World Humanitarian Day
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The UN General Assembly marked World Humanitarian Day (WHD) in 2008 in memory of UN Special Envoy to Iraq Sergio Vieira de Mello and 21 other people killed in a terrorist attack on the UN headquarters in Baghdad on August 19, 2003.
World Humanitarian Day was established to acknowledge the work of humanitarian workers around the world who bring assistance and relief to populations affected by disasters, and to honour the lives of workers who died in their line of duty. World Humanitarian Day also draws attention to humanitarian needs worldwide, in addition to the important role international cooperation plays in responding to humanitarian crises.
Humanitarian aid is based on a number of founding principles, including humanity, impartiality, neutrality and independence. Humanitarian workers aim to provide life-saving assistance and help disaster-affected communities to recover, regardless of location and without discrimination based on nationality, social group, religion, sex, race or any other factor. Unlike what many might believe, most humanitarian aid workers in fact come from the country in which they work. It is only common sense that people affected by humanitarian crises are often the first to help their own communities following a disaster.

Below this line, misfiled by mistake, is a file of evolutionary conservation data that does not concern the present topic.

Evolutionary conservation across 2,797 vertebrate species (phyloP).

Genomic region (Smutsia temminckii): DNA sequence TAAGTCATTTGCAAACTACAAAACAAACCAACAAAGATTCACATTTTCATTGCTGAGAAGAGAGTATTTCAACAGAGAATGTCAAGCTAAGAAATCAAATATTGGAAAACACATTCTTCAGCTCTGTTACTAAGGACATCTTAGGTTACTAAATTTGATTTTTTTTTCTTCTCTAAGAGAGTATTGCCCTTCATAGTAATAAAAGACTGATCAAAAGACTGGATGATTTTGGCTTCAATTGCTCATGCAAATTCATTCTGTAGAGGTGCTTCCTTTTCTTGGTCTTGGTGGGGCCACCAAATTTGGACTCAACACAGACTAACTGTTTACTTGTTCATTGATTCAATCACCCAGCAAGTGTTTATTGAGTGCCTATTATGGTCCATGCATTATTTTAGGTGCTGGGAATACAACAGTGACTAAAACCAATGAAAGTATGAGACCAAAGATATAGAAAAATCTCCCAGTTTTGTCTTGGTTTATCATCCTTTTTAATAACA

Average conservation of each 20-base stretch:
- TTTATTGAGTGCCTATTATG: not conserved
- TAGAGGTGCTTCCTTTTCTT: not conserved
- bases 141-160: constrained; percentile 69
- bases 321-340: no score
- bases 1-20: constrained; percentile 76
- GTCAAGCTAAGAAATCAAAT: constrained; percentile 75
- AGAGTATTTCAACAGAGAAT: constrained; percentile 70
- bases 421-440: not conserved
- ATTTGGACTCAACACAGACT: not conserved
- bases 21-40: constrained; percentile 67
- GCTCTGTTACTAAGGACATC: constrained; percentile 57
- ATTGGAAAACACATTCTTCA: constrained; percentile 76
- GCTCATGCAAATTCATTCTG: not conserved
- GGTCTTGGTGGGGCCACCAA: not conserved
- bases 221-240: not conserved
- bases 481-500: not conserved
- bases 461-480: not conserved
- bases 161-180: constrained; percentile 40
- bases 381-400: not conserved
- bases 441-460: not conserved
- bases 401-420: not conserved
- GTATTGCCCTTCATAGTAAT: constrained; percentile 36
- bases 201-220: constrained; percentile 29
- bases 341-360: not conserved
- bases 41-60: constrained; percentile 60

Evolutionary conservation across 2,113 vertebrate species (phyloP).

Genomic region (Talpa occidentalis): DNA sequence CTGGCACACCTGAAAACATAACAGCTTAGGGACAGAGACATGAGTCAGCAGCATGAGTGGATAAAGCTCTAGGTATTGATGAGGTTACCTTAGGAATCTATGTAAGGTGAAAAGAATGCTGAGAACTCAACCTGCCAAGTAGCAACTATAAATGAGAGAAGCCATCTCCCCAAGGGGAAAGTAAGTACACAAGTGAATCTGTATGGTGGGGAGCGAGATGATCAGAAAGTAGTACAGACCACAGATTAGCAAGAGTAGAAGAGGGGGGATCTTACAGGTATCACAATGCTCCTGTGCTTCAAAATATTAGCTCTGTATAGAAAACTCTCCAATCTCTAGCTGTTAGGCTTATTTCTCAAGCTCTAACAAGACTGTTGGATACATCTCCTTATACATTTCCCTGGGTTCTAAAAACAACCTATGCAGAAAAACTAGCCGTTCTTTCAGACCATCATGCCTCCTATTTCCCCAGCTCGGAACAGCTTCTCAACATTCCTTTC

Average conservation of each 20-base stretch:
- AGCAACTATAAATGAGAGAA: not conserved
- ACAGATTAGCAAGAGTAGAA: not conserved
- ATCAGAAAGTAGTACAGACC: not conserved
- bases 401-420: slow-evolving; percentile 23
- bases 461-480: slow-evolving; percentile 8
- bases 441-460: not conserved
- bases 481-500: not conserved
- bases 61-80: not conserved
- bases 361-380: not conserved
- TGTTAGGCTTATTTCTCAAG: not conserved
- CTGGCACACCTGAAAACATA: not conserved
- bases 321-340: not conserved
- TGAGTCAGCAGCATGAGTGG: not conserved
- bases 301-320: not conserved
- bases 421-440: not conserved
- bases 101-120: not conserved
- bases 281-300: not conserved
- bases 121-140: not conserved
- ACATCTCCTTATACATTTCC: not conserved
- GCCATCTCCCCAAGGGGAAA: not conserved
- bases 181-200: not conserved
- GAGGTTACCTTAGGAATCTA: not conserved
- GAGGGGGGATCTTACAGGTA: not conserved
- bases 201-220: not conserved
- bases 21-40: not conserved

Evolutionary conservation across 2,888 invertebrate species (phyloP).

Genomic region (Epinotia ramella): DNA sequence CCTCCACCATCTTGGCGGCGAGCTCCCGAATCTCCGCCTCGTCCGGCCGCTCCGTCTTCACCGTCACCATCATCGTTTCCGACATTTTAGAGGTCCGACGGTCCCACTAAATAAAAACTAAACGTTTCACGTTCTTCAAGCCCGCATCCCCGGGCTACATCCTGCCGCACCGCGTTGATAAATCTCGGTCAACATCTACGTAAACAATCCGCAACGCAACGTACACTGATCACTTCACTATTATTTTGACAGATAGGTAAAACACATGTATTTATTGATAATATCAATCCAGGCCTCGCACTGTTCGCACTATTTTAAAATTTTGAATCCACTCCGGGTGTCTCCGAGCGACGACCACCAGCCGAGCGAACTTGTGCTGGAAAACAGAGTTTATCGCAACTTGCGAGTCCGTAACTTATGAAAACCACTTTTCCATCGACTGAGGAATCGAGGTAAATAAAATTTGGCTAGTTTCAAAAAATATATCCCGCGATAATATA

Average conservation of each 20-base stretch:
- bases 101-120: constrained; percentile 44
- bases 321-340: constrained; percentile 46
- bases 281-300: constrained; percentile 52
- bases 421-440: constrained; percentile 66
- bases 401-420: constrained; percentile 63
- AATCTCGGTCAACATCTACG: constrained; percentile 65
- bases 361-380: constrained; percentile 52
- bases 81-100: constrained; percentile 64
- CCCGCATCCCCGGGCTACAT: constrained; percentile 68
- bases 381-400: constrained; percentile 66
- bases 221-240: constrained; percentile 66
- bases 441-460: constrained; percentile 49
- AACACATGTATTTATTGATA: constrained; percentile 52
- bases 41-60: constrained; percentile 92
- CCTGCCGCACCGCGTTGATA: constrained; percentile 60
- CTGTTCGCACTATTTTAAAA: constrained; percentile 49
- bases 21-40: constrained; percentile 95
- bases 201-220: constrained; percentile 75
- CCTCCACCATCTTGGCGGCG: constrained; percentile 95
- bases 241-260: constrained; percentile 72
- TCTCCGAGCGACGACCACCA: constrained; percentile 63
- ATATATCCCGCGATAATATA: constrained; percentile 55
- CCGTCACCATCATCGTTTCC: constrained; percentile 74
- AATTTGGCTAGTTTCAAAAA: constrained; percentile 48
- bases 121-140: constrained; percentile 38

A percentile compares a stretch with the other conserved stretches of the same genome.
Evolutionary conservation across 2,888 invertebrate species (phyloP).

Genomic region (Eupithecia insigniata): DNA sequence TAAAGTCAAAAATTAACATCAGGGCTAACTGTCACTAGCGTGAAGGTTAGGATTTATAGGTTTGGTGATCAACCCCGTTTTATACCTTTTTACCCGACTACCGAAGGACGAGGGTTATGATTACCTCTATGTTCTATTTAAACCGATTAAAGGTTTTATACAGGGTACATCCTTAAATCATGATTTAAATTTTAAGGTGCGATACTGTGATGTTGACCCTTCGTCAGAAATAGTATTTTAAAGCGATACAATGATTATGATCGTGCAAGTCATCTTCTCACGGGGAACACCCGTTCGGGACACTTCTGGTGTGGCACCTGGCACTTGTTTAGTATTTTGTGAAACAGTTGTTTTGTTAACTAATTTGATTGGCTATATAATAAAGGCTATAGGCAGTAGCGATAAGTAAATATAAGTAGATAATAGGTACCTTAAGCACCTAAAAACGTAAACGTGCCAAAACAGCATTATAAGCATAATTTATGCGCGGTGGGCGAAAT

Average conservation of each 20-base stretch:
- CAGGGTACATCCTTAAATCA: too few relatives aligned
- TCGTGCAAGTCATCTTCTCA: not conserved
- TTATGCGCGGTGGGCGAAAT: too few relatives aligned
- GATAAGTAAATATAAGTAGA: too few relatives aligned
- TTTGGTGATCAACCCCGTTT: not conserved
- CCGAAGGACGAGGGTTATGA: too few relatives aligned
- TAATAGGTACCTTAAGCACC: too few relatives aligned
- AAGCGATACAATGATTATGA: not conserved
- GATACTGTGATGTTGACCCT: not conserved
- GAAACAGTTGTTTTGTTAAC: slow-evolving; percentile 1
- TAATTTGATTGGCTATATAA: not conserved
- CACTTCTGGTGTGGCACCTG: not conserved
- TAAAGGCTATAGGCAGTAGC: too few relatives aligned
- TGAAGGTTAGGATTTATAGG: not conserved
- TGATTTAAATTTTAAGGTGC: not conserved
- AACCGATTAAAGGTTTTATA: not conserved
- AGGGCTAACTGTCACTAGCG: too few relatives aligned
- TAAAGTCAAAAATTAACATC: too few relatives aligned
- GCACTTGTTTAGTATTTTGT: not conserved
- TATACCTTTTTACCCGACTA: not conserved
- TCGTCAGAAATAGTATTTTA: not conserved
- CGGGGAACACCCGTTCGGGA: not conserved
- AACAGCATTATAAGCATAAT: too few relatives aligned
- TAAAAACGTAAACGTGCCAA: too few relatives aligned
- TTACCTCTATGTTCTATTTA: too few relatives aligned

Providing relief in situations of emergency, which can range from natural disasters to more complex man-made emergencies, is often a dangerous endeavour to those involved. The Aid Worker Security Database provides information on the number of attacks on aid workers between the years of 2003 and 2013. The number of incidents have risen from 63 to 238, and the total number of aid workers either killed, injured or kidnapped jumped from 143 to 442.
In 2013, the UN and its humanitarian partners joined with global celebrities like Beyoncé and leading brands such as Gucci, Barclays Bank, Western Union and Intel to launch a campaign that seeks to turn people’s words into real support for communities affected by humanitarian crises.
The Humanitarian Coalition, with its joint appeal mechanism, is a good example of agencies coming together to collaborate, pool resources, and mount timely responses when disasters strike around the world, often facing risks to the lives of their employees.
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